Those findings are consistent with what Borjas reported for the Center for Immigration Studies in 2004.
Between 1980 and 2000, Borjas wrote for the CIS, immigrants reduced the average wage of American workers by four percent, or $1,700 per worker. And “among natives without a high school education, who roughly correspond to the poorest tenth of the workforce, the estimated impact was even larger, reducing their wages by 7.4 percent.”
In 1997, working for the National Research Council, Borjas reported that immigration knocked wages down 44 percent between 1980 and 1995. In 1988, according to the New York Times, the Government Accountability Office found that “illegal aliens depress wages for some in U.S.”
This might be why Cesar Chavez, hero of the United Farm Workers, vigorously opposed illegal immigration and even sent goon squads to the border to stop illegals from entering the country. He accused the Immigration and Naturalization Service, forerunner of today’s Immigration and Customs Control, of turning a blind eye to illegal-alien strikebreakers.
But even worse, some Americans lose their jobs to immigrants. In 1995, Donald Huddle of Rice University calculated that immigrants displaced 730,000 American workers annually, at a cost of $4.3 billion. A few years earlier, in The Social Contract, he wrote that his “1982 and 1985 studies of displacement in the Houston metropolitan area indicate that for every 100 illegal alien workers, 70 legal workers are displaced or not able to obtain employment.”
And again, as with the truth that immigrants depress wages, the figures on displacement do not change over time. In September, using data from the Bureau of Labor Statistics, Ed Rubenstein of VDare.com concluded that immigrants displace American workers. Over the last year, Rubenstein wrote:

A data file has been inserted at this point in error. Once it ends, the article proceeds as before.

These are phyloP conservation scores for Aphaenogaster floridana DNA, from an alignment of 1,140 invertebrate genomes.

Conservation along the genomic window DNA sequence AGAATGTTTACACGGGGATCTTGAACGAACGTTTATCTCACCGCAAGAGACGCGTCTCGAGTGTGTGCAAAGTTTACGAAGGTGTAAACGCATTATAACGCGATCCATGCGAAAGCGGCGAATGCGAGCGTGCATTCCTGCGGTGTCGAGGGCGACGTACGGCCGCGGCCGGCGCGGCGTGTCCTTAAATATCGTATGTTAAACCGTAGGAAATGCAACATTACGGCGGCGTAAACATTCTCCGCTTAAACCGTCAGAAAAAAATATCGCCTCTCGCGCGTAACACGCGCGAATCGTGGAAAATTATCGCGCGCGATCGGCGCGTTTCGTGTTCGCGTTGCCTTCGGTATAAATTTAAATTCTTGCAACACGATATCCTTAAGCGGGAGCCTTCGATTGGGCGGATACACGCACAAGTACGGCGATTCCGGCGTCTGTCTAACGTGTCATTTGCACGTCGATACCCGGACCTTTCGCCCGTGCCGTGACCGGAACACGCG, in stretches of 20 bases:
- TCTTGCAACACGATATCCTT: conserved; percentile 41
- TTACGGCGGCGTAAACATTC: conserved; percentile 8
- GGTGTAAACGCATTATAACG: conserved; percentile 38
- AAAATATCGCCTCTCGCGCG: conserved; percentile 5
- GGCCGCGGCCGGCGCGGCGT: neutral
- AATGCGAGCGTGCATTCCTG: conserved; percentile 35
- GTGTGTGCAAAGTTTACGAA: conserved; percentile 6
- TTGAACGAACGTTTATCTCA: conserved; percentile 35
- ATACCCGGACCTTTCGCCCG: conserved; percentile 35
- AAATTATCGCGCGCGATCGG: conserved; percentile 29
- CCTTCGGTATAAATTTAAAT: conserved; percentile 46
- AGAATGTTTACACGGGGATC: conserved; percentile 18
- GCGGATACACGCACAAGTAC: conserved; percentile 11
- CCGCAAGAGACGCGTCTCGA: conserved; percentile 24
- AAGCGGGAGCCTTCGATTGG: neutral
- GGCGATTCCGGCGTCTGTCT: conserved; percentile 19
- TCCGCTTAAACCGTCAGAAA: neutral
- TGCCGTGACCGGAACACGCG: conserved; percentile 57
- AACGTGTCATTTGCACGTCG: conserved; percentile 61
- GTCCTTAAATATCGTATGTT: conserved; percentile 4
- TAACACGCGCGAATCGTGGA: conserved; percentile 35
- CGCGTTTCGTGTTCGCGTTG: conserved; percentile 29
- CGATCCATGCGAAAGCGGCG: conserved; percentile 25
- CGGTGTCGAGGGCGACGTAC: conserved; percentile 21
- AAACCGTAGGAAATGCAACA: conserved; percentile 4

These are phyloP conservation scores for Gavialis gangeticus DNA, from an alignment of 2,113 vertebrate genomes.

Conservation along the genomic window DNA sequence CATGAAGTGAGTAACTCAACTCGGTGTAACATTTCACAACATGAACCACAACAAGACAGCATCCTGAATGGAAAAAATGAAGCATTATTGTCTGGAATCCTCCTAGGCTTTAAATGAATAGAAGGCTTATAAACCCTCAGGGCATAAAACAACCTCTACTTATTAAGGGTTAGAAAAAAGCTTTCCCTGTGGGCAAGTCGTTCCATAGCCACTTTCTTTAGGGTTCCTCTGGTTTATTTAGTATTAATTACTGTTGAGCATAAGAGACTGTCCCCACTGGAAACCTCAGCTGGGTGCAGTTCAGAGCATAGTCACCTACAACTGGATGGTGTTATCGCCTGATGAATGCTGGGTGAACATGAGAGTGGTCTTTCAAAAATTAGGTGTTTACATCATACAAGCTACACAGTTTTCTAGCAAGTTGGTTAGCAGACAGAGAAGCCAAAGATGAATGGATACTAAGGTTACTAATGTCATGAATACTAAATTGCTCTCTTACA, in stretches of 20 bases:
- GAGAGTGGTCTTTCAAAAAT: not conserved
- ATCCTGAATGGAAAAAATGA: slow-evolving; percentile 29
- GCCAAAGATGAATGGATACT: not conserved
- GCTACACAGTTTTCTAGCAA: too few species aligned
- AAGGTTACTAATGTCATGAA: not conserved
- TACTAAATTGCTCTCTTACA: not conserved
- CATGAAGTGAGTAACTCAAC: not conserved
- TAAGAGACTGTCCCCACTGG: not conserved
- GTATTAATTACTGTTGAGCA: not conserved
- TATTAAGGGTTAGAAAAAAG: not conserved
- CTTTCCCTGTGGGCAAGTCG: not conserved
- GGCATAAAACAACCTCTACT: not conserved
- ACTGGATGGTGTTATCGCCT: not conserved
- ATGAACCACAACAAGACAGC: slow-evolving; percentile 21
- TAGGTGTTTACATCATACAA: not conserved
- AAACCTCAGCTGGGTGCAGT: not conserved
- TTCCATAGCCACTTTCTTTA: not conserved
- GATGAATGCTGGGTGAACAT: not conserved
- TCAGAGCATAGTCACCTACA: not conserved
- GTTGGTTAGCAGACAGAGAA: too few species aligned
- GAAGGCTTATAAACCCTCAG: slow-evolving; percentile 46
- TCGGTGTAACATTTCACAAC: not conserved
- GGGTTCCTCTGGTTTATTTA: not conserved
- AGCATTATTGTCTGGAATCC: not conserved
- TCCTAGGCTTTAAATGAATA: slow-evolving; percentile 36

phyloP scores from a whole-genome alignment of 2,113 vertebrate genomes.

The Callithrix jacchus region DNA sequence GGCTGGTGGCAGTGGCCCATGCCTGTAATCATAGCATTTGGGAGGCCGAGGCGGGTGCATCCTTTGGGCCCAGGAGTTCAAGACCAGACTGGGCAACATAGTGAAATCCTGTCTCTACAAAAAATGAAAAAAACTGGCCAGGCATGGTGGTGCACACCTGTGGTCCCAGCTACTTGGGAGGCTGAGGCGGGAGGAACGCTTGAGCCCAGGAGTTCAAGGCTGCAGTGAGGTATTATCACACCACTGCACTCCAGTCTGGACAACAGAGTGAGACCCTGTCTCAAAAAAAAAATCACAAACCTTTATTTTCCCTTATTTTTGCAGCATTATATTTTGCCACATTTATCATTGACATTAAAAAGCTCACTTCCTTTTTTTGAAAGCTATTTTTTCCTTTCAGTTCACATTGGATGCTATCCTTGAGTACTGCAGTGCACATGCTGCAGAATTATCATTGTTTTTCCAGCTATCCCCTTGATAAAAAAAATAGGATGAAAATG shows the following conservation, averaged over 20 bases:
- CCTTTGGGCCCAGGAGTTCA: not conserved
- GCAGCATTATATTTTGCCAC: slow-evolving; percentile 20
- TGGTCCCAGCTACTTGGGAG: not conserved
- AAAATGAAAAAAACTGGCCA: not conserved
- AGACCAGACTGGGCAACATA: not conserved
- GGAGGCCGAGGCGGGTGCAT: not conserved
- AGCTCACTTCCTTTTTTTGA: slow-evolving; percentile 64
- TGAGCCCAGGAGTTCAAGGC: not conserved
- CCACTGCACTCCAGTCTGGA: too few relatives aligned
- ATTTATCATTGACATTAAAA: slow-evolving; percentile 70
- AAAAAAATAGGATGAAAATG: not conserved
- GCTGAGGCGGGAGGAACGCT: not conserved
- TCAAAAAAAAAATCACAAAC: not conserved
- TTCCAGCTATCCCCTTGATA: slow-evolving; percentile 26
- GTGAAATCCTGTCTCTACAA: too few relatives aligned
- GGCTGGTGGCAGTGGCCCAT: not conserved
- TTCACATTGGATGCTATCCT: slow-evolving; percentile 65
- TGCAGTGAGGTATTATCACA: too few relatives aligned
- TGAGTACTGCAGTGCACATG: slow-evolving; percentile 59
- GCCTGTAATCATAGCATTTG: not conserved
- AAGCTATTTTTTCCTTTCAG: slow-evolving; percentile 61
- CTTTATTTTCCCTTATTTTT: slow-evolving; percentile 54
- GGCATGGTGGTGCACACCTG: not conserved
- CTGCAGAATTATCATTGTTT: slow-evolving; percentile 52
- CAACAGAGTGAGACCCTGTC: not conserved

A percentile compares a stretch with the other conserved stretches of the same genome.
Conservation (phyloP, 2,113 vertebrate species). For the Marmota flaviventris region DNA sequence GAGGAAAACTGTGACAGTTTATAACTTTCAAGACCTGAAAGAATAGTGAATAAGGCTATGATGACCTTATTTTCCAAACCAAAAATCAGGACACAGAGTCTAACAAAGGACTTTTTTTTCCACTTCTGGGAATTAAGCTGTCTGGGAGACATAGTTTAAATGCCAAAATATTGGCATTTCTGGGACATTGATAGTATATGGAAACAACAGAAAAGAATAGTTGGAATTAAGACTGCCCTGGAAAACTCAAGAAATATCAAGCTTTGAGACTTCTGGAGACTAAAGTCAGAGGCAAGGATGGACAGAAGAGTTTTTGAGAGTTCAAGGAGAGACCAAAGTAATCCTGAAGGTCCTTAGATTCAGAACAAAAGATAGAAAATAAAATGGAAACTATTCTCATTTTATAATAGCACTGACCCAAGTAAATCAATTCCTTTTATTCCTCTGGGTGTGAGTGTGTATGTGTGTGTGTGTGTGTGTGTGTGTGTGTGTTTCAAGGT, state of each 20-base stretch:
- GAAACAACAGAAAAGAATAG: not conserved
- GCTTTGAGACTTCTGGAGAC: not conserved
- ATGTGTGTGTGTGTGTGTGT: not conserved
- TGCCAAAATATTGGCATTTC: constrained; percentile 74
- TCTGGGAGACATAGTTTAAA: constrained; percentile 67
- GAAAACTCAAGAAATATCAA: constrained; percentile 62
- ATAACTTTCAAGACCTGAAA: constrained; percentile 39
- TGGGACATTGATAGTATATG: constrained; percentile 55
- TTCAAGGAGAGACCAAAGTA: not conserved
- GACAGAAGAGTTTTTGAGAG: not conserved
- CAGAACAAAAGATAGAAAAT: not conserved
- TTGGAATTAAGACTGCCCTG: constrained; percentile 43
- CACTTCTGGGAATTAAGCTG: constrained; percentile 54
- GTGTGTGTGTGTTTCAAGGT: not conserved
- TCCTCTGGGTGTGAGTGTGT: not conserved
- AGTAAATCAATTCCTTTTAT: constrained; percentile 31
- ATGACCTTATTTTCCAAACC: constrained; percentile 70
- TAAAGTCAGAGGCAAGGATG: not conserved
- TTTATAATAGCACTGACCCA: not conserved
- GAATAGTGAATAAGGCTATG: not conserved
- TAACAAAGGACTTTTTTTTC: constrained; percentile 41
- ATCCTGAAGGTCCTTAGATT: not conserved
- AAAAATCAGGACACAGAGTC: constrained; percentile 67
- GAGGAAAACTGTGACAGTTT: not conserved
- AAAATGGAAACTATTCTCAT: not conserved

Immigrant employment rose 3.3%; native-born employment fell 0.7%
Immigrant unemployment fell by 8.9%; native-born unemployment rose 1.3%
The immigrant unemployment rate (unemployment relative to workforce) declined by 10.9%; the native-born unemployment rate rose 1.1%. As a result:
The native-born and immigrants switched places: last August, the native-born unemployment rate was 0.6 percentage points below that of immigrants; this August, the native-born rate was 0.6 percentage points above the immigrant rate.
The second myth is that immigrants “do the jobs Americans won’t do.” The open-borders crowd avers that fruit would go unpicked, homes uncleaned, and buildings unbuilt without illegal-alien or immigrant labor. In a word, hooey.
CIS studied Census data in 2009 and found that of nearly 500 civilian occupations, “only four are majority immigrant” and “account for less than 1 percent of the total U.S. workforce. Moreover, native-born Americans comprise 47 percent of workers in these occupations.”
As CIS reported, “Many jobs often thought to be overwhelmingly immigrant are in fact majority native-born:”
Maids and housekeepers: 55 percent native-born
Taxi drivers and chauffeurs: 58 percent native-born
Butchers and meat processors: 63 percent native-born
Grounds maintenance workers: 65 percent native-born
Construction laborers: 65 percent native-born
Porters, bellhops, and concierges: 71 percent native-born
Janitors: 75 percent native-born
The data from Rubenstein on rising and falling unemployment vis-à-vis immigrants vs. Americans suggest that illegals wouldn’t have the jobs they do and Americans would still be doing them if the borders were secure.
— Photo: AP Images